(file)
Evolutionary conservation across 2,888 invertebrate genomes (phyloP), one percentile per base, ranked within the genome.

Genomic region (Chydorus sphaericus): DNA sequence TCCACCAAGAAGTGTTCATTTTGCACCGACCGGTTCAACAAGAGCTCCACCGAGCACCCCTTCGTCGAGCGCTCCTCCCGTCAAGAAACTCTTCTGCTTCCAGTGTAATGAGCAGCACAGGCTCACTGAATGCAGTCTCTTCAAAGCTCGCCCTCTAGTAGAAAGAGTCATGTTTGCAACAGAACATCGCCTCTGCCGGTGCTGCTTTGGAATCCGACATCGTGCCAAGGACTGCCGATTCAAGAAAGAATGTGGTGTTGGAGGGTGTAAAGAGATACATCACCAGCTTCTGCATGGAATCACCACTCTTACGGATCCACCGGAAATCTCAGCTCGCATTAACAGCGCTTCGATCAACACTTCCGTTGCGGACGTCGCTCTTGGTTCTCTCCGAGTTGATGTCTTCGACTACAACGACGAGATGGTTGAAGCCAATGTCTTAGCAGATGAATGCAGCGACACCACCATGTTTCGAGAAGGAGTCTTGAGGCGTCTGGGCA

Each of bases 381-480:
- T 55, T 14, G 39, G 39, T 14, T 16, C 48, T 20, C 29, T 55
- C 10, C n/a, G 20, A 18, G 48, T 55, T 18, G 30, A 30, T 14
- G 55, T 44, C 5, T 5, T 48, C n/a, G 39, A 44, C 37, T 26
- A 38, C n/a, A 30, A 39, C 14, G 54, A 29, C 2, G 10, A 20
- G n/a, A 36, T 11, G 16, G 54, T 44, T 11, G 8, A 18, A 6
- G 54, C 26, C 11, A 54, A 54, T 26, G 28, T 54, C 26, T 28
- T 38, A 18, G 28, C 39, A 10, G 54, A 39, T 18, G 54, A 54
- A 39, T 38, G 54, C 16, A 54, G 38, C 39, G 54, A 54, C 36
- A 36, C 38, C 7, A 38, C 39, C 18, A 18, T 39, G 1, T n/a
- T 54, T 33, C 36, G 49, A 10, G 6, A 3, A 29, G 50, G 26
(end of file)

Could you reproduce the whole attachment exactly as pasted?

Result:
Evolutionary conservation across 2,888 invertebrate genomes (phyloP), one percentile per base, ranked within the genome.

Genomic region (Chydorus sphaericus): DNA sequence TCCACCAAGAAGTGTTCATTTTGCACCGACCGGTTCAACAAGAGCTCCACCGAGCACCCCTTCGTCGAGCGCTCCTCCCGTCAAGAAACTCTTCTGCTTCCAGTGTAATGAGCAGCACAGGCTCACTGAATGCAGTCTCTTCAAAGCTCGCCCTCTAGTAGAAAGAGTCATGTTTGCAACAGAACATCGCCTCTGCCGGTGCTGCTTTGGAATCCGACATCGTGCCAAGGACTGCCGATTCAAGAAAGAATGTGGTGTTGGAGGGTGTAAAGAGATACATCACCAGCTTCTGCATGGAATCACCACTCTTACGGATCCACCGGAAATCTCAGCTCGCATTAACAGCGCTTCGATCAACACTTCCGTTGCGGACGTCGCTCTTGGTTCTCTCCGAGTTGATGTCTTCGACTACAACGACGAGATGGTTGAAGCCAATGTCTTAGCAGATGAATGCAGCGACACCACCATGTTTCGAGAAGGAGTCTTGAGGCGTCTGGGCA

Each of bases 381-480:
- T 55, T 14, G 39, G 39, T 14, T 16, C 48, T 20, C 29, T 55
- C 10, C n/a, G 20, A 18, G 48, T 55, T 18, G 30, A 30, T 14
- G 55, T 44, C 5, T 5, T 48, C n/a, G 39, A 44, C 37, T 26
- A 38, C n/a, A 30, A 39, C 14, G 54, A 29, C 2, G 10, A 20
- G n/a, A 36, T 11, G 16, G 54, T 44, T 11, G 8, A 18, A 6
- G 54, C 26, C 11, A 54, A 54, T 26, G 28, T 54, C 26, T 28
- T 38, A 18, G 28, C 39, A 10, G 54, A 39, T 18, G 54, A 54
- A 39, T 38, G 54, C 16, A 54, G 38, C 39, G 54, A 54, C 36
- A 36, C 38, C 7, A 38, C 39, C 18, A 18, T 39, G 1, T n/a
- T 54, T 33, C 36, G 49, A 10, G 6, A 3, A 29, G 50, G 26